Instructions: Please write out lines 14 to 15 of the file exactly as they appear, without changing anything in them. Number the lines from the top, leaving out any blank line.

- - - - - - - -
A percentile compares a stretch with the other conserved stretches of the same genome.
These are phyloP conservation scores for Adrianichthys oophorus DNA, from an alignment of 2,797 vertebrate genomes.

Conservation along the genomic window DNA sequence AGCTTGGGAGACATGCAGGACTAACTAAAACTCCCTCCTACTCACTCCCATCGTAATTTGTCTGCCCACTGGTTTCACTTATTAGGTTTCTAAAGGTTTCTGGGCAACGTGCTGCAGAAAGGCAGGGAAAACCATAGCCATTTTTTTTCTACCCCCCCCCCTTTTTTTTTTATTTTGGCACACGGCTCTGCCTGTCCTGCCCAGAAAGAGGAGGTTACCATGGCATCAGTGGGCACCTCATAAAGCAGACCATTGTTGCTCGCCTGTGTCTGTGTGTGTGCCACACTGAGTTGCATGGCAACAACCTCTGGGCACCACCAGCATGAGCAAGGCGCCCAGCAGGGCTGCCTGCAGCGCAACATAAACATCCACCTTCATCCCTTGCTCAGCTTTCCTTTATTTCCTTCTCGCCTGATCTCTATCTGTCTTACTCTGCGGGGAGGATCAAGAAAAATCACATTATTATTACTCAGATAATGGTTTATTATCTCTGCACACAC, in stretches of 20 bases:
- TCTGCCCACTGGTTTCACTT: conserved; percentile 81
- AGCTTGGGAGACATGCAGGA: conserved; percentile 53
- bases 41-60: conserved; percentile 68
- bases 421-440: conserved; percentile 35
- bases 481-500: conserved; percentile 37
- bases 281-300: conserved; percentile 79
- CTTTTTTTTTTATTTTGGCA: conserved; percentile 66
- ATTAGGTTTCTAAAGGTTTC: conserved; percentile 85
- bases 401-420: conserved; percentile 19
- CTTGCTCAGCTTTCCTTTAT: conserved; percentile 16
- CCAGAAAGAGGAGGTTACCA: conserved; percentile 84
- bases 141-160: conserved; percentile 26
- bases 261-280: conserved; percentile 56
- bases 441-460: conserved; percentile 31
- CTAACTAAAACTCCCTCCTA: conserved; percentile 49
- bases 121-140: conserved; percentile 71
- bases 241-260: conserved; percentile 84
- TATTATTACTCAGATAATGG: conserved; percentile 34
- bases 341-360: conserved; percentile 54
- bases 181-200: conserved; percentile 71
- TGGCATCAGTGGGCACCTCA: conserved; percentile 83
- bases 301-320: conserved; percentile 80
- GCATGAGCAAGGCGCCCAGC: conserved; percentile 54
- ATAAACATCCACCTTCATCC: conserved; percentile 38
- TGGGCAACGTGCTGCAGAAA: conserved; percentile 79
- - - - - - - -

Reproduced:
- CCAGAAAGAGGAGGTTACCA: conserved; percentile 84
- bases 141-160: conserved; percentile 26